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Canada's Next Great Neighbourhoods: Dundas West, Toronto

From coast to coast, we find Canada’s up-and-coming neighbourhoods.

Move over, Little Italy. With an ever-expanding roster of wine-forward bistros and niche bars, Toronto's Little Portugal – once better known for run-of-the-mill nail salons and sports bars – is getting its own groove on. Not just a spot for eating and drinking, the area straddling Dundas Street West between Bathurst and Dufferin streets is also a place for seeing art – or creating your own in studios that welcome visitors to try their hand at something new.

Commuting time to downtown 10 minutes (driving)
Claim to fame Many a film crew sets up shop in the neighbourhood; most recently the Lakeview diner was seen in Sarah Polley’s Take This Waltz .
Local drink PBR, in any number of hipster watering holes
Noteworthy nature Trinity-Bellwoods Park
Live music The Garrison
Annual event Portugal Day and Parade, every June 


Miracle Thieves
1. Miracle Thieves
Multidisciplinary artist Tiffany Naval offers up her studio for local art shows and workshops on everything from makeup application to fine-art classes for kids and adults alike. The real highlight is the open-studio night on Wednesdays, when area residents bring wine, listen to vinyl and tinker with crayons and glue sticks. "We encourage play here," says Naval.
249 Crawford St.

2. Telegramme Prints & Custom Framing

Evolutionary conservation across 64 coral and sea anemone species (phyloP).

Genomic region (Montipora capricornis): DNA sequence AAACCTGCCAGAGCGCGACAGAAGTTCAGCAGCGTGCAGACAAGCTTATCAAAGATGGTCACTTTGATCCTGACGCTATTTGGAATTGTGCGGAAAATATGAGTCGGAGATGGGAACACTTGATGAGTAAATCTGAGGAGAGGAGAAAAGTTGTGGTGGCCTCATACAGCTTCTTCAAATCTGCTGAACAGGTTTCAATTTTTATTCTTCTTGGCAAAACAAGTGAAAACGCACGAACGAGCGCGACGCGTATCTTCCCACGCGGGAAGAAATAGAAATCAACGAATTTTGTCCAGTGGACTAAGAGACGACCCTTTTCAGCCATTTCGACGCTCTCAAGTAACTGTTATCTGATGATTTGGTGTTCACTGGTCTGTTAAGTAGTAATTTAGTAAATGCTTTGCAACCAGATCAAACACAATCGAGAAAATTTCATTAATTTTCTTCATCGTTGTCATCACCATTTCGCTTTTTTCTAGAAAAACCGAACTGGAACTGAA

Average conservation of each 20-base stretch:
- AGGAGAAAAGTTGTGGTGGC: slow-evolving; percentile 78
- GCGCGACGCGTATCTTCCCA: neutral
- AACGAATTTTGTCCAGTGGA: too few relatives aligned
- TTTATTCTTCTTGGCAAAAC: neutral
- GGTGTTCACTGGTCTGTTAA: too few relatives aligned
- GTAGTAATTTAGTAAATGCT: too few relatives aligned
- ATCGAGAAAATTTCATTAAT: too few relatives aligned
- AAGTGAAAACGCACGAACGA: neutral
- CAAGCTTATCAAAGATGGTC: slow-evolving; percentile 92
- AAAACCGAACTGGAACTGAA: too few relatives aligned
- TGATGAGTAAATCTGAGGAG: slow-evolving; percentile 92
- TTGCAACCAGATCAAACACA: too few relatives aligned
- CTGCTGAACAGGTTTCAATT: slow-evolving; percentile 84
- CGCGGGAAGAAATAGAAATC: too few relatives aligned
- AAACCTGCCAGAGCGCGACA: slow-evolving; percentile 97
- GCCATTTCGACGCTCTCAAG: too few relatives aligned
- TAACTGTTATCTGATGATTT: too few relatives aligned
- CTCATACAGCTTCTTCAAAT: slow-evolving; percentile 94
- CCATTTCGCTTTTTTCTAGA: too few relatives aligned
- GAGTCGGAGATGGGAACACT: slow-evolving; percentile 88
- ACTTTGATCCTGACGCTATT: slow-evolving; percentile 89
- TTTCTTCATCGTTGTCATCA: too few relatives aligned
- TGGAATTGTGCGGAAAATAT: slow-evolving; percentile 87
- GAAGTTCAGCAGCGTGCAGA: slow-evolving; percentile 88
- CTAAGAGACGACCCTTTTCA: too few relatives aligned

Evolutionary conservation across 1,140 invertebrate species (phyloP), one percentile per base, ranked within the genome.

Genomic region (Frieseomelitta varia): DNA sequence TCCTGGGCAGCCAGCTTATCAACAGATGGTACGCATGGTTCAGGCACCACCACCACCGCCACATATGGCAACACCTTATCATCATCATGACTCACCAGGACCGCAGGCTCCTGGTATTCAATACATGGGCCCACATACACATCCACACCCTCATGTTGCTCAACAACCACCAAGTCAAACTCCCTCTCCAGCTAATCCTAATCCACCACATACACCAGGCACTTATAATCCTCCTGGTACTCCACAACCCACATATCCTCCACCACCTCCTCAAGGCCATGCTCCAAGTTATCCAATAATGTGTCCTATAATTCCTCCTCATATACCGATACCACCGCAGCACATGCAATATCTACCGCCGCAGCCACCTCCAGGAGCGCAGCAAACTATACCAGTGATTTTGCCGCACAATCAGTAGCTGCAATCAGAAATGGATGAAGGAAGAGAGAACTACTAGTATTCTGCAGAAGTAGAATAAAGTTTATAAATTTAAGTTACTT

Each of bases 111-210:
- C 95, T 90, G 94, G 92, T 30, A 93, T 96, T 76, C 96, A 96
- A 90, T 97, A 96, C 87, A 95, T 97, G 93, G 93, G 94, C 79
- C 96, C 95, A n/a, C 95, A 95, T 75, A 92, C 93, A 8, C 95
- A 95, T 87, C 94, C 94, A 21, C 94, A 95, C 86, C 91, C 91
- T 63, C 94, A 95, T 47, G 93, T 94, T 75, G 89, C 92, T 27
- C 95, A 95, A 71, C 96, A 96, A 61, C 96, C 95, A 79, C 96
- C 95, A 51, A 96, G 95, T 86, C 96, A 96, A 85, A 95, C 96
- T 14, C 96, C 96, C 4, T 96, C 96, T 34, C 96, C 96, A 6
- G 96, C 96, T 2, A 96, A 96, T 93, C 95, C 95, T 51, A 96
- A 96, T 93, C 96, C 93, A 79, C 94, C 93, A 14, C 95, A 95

Staff at this eclectic framing and print shop will just as happily chat about homegrown talent (Doublenaut, Alanna Cavanagh) as show you illustrations by the late Cincinnati artist Charley Harper or whimsical characters by Tokyo designer Shinzi Katoh. "Anything people want, we can usually get our hands on," says manager Matt Brown and points to the shop's extensive catalogue. For a local art experience, ask about upcoming vernissages.
194 Ossington Ave., 647-351-8998

3. Midfield Wine Bar and Tavern
A wine bar for people intimidated by wine bars – that's the basic premise behind Giuseppe Anile and sommelier Christopher Sealy's novel endeavour. The 30-plus selection by the glass ranges from New Zealand rieslings to Ontario cabernet francs, all of which the owners are happy to explain in detail. "The neighbourhood was ready for a change," says Anile. With a bowling-alley floor for a bar and warehouse lockers as wine shelves, this place is turning the haughty wine bar on its head.
1434 Dundas St. W., 647-345-7005


4. L'Ouvrier
"Not fine dining, but refined dining." That's how Justine Fowler describes the bistro she owns with partner Angus Bennett. Fowler jokes it's the high ceilings or maybe the central 12-seat poured-
concrete bar that bring in scrappy youngsters as well as older, more polished patrons, but the more likely attraction is the Ontario-centric fare, such as panko-crusted pig cheek and Wellington County beef burger, at working-man prices.
791 Dundas St. W., 416-901-9581

5. The Black Hoof Cocktail Bar
Jen Agg was famous for her barrel-aged Manhattans and other libations even before opening this bar. Watch her mix a Lavender Pisco Sour or a Vieux Carré in the country-kitchen-style room, which she describes as "kind of under the radar, kind of a date space." Still, the cozy place is not without its edgier charms, complete with metal-plate ceiling and a wall stencilled with an excerpt from Agg's essay on why vodka is stupid.
923 Dundas St. W., 416-792-7511



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